Universal Studios Hollywood’s Halloween Horror Nights 2016 brings an IP-filled year that doesn’t quite live up to the prestige of the presented brands, but still brings some chilling scares.
Halloween Horror Nights is a separately ticketed event that runs twenty-seven select nights between September 16, 2016 and November 5, 2016. This year features six all new mazes, the new year round The Walking Dead Attraction, four Purge themed scare zones, one show, and the iconic Terror Tram; this year presented by Eli Roth.
The TExas Chainsaw Massacre: Blood Brothers
It’s been five years since a group of unlucky teenagers had a fatal encounter with a chainsaw-wielding psychopath named Leatherface and his cannibal clan at an isolated farmhouse in South Texas. Despite the best efforts of law enforcement, the farmhouse was never found, the murder weapon was never recovered and the demented killers were never brought to justice.
Emboldened by their ability to literally get away with murder, The Sawyer Family has decided the time is right to expand the family business! Now that ChopTop, Leatherface’s mentally unhinged brother, has returned from war, the Sawyers are ready to take the slaughter to an entirely new level and bring their cannibal cuisine to the masses!
This Texas Chainsaw Massacre maze takes place in a middle ground time period between the first and second films. Instead of recreating specific scenes from the iconic films, this maze imagines The Sawyer family in a variety of scenarios in familiar environments. The narrative takes you through their restaurant, into their slaughterhouse like home, and through some meat gathering activities. Having a familiarity with the characters is helpful, but guests unaware of specific scenes mostly won’t be at a disadvantage.
Some highly detailed sets leave an unsettling feeling as guests walk through rooms filled with decaying bodies and rotting animals. Smells are used to great effect both from the remains of victims in one particularly “stuffy” scene and in the musty and dirt filled caverns meant to evoke the underground lair of the franchise’s second film.
Two additional notes. There’s one scene that takes place through a filter of Chop Top’s psychedelically distorted mental state that doesn’t go far enough with the effect for it to really work. Also, I would have liked to see more in the underground section that reflected the whimsical location of the second film.
There was a mixed bag of some incredible actors and some that looked like they were pulled into the wrong maze. The first scene started with a spot on Drayton Sawyer actor who perfectly embodied the personality and mannerisms of the character. Unfortunately, the Leatherface actor who came out to scare in the same scene looked to weigh a lanky 130 pounds and not at all fitting for the character he was playing.
The rest of the maze was the standard formula for a slasher villain house with Leatherface seemingly popping out in every single room. The pacing of scares just didn’t quite feel right.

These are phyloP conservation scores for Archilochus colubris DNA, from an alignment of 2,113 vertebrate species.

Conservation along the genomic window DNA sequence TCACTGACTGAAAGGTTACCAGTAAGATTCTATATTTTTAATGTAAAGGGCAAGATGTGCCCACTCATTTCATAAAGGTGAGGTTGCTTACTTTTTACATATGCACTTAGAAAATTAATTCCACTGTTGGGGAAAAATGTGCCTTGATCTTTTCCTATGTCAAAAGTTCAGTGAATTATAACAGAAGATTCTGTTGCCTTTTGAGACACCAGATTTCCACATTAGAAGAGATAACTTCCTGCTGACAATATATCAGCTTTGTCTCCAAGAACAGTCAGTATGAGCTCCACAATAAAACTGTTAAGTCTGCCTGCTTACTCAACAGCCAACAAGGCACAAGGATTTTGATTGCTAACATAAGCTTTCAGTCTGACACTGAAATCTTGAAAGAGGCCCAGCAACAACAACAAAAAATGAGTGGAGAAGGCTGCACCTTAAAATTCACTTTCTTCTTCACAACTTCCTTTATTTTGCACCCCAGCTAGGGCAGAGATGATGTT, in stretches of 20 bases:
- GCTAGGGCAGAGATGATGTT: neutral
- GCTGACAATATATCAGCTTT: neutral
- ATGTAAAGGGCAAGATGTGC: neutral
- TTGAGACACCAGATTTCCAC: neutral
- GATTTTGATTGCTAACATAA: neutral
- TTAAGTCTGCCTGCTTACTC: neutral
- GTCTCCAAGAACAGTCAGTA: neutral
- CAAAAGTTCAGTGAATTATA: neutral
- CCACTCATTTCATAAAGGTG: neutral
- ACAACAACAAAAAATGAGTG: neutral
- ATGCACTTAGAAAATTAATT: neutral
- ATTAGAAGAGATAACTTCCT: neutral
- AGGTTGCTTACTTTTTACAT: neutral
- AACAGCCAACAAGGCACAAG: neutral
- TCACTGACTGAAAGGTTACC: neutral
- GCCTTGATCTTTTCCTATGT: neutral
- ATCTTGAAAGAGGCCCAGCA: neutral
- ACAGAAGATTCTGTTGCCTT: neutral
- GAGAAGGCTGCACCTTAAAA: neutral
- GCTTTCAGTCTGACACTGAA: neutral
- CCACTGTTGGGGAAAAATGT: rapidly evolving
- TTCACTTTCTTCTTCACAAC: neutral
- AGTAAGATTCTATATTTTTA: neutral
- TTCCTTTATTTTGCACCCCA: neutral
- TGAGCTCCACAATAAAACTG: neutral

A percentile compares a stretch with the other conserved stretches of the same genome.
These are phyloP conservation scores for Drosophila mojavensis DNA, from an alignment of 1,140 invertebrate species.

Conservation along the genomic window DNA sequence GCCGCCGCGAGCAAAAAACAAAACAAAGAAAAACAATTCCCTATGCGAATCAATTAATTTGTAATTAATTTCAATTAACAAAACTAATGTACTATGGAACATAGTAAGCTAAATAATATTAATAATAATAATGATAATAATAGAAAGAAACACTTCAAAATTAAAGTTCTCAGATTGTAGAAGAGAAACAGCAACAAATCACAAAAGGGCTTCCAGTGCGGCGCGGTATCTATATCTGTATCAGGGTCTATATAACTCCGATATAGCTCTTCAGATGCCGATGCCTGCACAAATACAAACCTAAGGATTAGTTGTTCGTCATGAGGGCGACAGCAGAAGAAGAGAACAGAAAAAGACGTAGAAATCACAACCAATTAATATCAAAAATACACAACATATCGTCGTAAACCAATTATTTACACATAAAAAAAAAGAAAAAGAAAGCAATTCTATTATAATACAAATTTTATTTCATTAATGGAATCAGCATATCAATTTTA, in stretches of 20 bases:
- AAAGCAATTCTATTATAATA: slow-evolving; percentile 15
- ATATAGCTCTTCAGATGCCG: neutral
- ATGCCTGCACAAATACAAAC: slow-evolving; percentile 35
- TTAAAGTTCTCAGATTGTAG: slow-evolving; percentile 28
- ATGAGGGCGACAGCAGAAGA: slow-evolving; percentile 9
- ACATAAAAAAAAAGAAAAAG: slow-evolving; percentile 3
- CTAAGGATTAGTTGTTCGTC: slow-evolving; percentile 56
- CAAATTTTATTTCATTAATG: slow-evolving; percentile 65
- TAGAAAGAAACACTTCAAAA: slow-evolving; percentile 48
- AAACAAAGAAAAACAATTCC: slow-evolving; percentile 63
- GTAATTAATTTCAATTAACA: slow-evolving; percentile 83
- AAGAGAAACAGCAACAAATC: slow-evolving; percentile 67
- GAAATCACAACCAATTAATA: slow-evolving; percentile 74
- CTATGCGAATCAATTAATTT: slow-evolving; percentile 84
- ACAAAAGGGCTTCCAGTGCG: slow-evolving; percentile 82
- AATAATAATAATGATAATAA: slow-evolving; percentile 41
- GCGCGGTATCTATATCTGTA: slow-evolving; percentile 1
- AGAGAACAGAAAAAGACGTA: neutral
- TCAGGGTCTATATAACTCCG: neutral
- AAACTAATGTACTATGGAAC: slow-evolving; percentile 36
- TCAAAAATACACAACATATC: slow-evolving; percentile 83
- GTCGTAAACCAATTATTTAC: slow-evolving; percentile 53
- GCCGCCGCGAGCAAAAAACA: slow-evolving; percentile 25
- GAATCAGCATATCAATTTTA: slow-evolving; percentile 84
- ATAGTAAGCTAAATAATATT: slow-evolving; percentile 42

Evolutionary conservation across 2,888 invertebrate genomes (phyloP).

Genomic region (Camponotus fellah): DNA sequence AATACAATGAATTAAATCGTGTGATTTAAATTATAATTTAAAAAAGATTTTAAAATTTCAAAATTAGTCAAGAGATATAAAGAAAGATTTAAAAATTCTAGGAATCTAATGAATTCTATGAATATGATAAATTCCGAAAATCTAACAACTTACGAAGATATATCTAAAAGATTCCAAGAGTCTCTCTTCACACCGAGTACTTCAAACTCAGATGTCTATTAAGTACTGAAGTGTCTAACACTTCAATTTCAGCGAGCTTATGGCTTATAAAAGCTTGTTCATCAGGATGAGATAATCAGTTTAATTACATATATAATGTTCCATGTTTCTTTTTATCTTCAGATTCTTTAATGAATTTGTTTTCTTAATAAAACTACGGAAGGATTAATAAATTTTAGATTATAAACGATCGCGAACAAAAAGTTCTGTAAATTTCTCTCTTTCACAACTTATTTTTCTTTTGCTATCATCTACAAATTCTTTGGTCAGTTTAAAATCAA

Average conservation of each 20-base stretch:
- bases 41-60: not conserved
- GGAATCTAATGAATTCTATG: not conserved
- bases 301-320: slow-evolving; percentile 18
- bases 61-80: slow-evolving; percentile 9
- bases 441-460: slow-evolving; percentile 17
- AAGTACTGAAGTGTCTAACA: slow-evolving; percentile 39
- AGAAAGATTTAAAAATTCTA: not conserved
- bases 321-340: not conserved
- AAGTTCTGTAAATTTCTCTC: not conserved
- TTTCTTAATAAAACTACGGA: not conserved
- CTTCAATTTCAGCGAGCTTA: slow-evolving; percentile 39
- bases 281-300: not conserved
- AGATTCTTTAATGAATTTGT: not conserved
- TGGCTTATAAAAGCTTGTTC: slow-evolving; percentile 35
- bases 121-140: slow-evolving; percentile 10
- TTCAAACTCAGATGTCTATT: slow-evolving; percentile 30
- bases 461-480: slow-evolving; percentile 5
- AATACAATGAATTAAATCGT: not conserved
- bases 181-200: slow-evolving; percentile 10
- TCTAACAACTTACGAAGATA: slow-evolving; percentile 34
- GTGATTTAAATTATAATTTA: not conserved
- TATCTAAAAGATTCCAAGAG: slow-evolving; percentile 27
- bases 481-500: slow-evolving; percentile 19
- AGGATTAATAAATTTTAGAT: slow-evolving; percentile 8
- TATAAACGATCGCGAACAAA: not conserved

One standout scene is a recreation of Grandpa’s attack attempts that fans of the franchise are sure to love.
The Walking Dead Attraction
Enter the post-apocalyptic world of AMC’s “The Walking Dead“. Prepare to fight for survival in a fully immersive journey as you navigate through a world overrun by hungry walkers. Follow in the footsteps of the human survivors as you battle your way through nightmarish iconic landscapes that bring the most popular cable TV show in history to life!
The Walking Dead Attraction spans the first few seasons of the hit AMC show taking guests up through the assault on the survivors’ prison compound. While the main human characters of the show don’t make any appearances, some of the more memorable walkers appear and scenarios from the show play out for guests to see.
There’s a good flow moving through the hospital, into the woods, and finally through the prison that gives this maze a story arc that works even for non-fans of the show. The Walking Dead Attraction is the must see maze at this years event, even though it does run year-round.
By far this is the best looking maze at Halloween Horror Nights 2016. Of course it has the added benefit of also being the highest budget maze because of its year-round standing at the park. Numerous animatronics and special effects make this feel like as real of an environment as you’ll find in a haunted attraction.
The best faux fire effects I have seen are also on display with a burning cabin emitting heat onto the guest path. It’s a show moment you’ll want to just stand and stare at.
The walkers here really know how to make zombies work in a maze environment. Assisted by some excellent prosthetics and animatronic figures, The Walking Dead Attraction creates an all encompassing experience. Video screens, shadow projections, and semi-mechanical mannequins make the walker count feel enormous.
The live actors working among the mannequins are also able to blend in well with their fake counterparts making it difficult to know who is real and who is not. They don’t use this as an opportunity for statue scares, but instead try to mimic and manipulate the horde to make everything feel real.
Halloween: Hell Comes to Haddonfield
Picking up where the classic film ended, you’ll experience the shocking final confrontation between Dr. Loomis and Michael Myers in the Doyle house, only to realize that the real terror is just getting started! As Dr. Loomis well knows, “You can’t kill The Boogeyman.” Michael Myers is still out there… relentlessly pursuing his prey from the sleepy streets of Haddonfield to the labyrinth-like hallways of the Haddonfield Memorial Hospital.
You thought he was finished. But it was just the beginning. This night of nightmares isn’t over.